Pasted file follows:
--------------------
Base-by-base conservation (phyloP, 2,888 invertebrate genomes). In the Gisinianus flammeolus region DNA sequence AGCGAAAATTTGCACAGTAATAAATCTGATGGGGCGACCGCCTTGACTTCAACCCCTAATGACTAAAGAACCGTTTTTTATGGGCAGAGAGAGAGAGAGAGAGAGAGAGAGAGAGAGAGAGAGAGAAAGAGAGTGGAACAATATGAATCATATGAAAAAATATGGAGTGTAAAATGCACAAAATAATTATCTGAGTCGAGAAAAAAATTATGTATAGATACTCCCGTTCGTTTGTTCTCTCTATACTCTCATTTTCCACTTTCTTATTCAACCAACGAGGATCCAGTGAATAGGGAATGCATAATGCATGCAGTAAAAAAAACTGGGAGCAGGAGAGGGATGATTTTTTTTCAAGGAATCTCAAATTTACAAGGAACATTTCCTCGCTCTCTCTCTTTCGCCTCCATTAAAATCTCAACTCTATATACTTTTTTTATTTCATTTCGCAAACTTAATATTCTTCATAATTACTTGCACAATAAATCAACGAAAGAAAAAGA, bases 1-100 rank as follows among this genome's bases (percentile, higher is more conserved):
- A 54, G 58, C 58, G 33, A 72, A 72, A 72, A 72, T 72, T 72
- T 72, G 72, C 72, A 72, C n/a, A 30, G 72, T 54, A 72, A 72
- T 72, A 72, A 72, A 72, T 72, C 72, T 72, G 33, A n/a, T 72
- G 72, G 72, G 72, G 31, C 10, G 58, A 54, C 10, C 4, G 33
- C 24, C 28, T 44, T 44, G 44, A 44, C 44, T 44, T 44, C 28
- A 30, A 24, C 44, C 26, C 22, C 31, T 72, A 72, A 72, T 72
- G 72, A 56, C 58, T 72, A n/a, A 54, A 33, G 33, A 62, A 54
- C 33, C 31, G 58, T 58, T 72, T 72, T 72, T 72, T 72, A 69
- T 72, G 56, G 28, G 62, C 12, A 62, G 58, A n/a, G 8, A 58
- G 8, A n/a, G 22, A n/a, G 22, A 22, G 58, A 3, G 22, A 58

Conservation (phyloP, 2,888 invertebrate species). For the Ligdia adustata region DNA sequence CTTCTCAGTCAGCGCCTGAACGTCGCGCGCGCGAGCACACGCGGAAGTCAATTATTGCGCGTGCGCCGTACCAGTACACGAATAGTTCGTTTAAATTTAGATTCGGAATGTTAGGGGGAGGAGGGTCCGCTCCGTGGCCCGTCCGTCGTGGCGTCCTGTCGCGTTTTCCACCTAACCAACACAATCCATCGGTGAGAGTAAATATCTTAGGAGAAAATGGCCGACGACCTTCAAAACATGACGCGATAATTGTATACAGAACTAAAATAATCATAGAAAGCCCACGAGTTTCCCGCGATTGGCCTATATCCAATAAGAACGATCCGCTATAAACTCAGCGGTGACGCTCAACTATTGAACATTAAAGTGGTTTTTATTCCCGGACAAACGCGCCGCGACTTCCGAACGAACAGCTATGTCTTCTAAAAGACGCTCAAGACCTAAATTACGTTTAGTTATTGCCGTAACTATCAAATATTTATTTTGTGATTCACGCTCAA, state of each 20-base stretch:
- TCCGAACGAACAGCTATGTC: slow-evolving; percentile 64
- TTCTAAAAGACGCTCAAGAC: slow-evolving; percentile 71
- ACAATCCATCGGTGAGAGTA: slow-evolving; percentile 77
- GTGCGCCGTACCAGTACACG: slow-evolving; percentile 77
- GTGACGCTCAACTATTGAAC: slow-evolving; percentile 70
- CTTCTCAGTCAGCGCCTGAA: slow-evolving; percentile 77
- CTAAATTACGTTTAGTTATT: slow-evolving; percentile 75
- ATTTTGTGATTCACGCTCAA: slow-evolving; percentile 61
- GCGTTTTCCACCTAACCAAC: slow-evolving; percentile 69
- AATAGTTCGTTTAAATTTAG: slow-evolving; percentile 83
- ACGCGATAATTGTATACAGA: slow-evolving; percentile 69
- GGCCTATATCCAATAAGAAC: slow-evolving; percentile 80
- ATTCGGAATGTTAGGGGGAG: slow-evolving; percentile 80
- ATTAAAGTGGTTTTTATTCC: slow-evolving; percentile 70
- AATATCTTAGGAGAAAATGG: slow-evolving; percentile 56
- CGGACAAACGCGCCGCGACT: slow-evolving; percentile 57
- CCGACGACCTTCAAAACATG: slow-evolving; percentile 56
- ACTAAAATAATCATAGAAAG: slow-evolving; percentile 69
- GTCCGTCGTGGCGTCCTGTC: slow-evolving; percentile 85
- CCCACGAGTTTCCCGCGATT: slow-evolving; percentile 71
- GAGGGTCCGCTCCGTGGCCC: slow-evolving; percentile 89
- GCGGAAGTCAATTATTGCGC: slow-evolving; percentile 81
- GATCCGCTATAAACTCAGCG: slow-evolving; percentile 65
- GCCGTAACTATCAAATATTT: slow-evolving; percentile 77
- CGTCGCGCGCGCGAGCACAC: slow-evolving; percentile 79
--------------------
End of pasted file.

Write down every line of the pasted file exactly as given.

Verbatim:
Base-by-base conservation (phyloP, 2,888 invertebrate genomes). In the Gisinianus flammeolus region DNA sequence AGCGAAAATTTGCACAGTAATAAATCTGATGGGGCGACCGCCTTGACTTCAACCCCTAATGACTAAAGAACCGTTTTTTATGGGCAGAGAGAGAGAGAGAGAGAGAGAGAGAGAGAGAGAGAGAGAAAGAGAGTGGAACAATATGAATCATATGAAAAAATATGGAGTGTAAAATGCACAAAATAATTATCTGAGTCGAGAAAAAAATTATGTATAGATACTCCCGTTCGTTTGTTCTCTCTATACTCTCATTTTCCACTTTCTTATTCAACCAACGAGGATCCAGTGAATAGGGAATGCATAATGCATGCAGTAAAAAAAACTGGGAGCAGGAGAGGGATGATTTTTTTTCAAGGAATCTCAAATTTACAAGGAACATTTCCTCGCTCTCTCTCTTTCGCCTCCATTAAAATCTCAACTCTATATACTTTTTTTATTTCATTTCGCAAACTTAATATTCTTCATAATTACTTGCACAATAAATCAACGAAAGAAAAAGA, bases 1-100 rank as follows among this genome's bases (percentile, higher is more conserved):
- A 54, G 58, C 58, G 33, A 72, A 72, A 72, A 72, T 72, T 72
- T 72, G 72, C 72, A 72, C n/a, A 30, G 72, T 54, A 72, A 72
- T 72, A 72, A 72, A 72, T 72, C 72, T 72, G 33, A n/a, T 72
- G 72, G 72, G 72, G 31, C 10, G 58, A 54, C 10, C 4, G 33
- C 24, C 28, T 44, T 44, G 44, A 44, C 44, T 44, T 44, C 28
- A 30, A 24, C 44, C 26, C 22, C 31, T 72, A 72, A 72, T 72
- G 72, A 56, C 58, T 72, A n/a, A 54, A 33, G 33, A 62, A 54
- C 33, C 31, G 58, T 58, T 72, T 72, T 72, T 72, T 72, A 69
- T 72, G 56, G 28, G 62, C 12, A 62, G 58, A n/a, G 8, A 58
- G 8, A n/a, G 22, A n/a, G 22, A 22, G 58, A 3, G 22, A 58

Conservation (phyloP, 2,888 invertebrate species). For the Ligdia adustata region DNA sequence CTTCTCAGTCAGCGCCTGAACGTCGCGCGCGCGAGCACACGCGGAAGTCAATTATTGCGCGTGCGCCGTACCAGTACACGAATAGTTCGTTTAAATTTAGATTCGGAATGTTAGGGGGAGGAGGGTCCGCTCCGTGGCCCGTCCGTCGTGGCGTCCTGTCGCGTTTTCCACCTAACCAACACAATCCATCGGTGAGAGTAAATATCTTAGGAGAAAATGGCCGACGACCTTCAAAACATGACGCGATAATTGTATACAGAACTAAAATAATCATAGAAAGCCCACGAGTTTCCCGCGATTGGCCTATATCCAATAAGAACGATCCGCTATAAACTCAGCGGTGACGCTCAACTATTGAACATTAAAGTGGTTTTTATTCCCGGACAAACGCGCCGCGACTTCCGAACGAACAGCTATGTCTTCTAAAAGACGCTCAAGACCTAAATTACGTTTAGTTATTGCCGTAACTATCAAATATTTATTTTGTGATTCACGCTCAA, state of each 20-base stretch:
- TCCGAACGAACAGCTATGTC: slow-evolving; percentile 64
- TTCTAAAAGACGCTCAAGAC: slow-evolving; percentile 71
- ACAATCCATCGGTGAGAGTA: slow-evolving; percentile 77
- GTGCGCCGTACCAGTACACG: slow-evolving; percentile 77
- GTGACGCTCAACTATTGAAC: slow-evolving; percentile 70
- CTTCTCAGTCAGCGCCTGAA: slow-evolving; percentile 77
- CTAAATTACGTTTAGTTATT: slow-evolving; percentile 75
- ATTTTGTGATTCACGCTCAA: slow-evolving; percentile 61
- GCGTTTTCCACCTAACCAAC: slow-evolving; percentile 69
- AATAGTTCGTTTAAATTTAG: slow-evolving; percentile 83
- ACGCGATAATTGTATACAGA: slow-evolving; percentile 69
- GGCCTATATCCAATAAGAAC: slow-evolving; percentile 80
- ATTCGGAATGTTAGGGGGAG: slow-evolving; percentile 80
- ATTAAAGTGGTTTTTATTCC: slow-evolving; percentile 70
- AATATCTTAGGAGAAAATGG: slow-evolving; percentile 56
- CGGACAAACGCGCCGCGACT: slow-evolving; percentile 57
- CCGACGACCTTCAAAACATG: slow-evolving; percentile 56
- ACTAAAATAATCATAGAAAG: slow-evolving; percentile 69
- GTCCGTCGTGGCGTCCTGTC: slow-evolving; percentile 85
- CCCACGAGTTTCCCGCGATT: slow-evolving; percentile 71
- GAGGGTCCGCTCCGTGGCCC: slow-evolving; percentile 89
- GCGGAAGTCAATTATTGCGC: slow-evolving; percentile 81
- GATCCGCTATAAACTCAGCG: slow-evolving; percentile 65
- GCCGTAACTATCAAATATTT: slow-evolving; percentile 77
- CGTCGCGCGCGCGAGCACAC: slow-evolving; percentile 79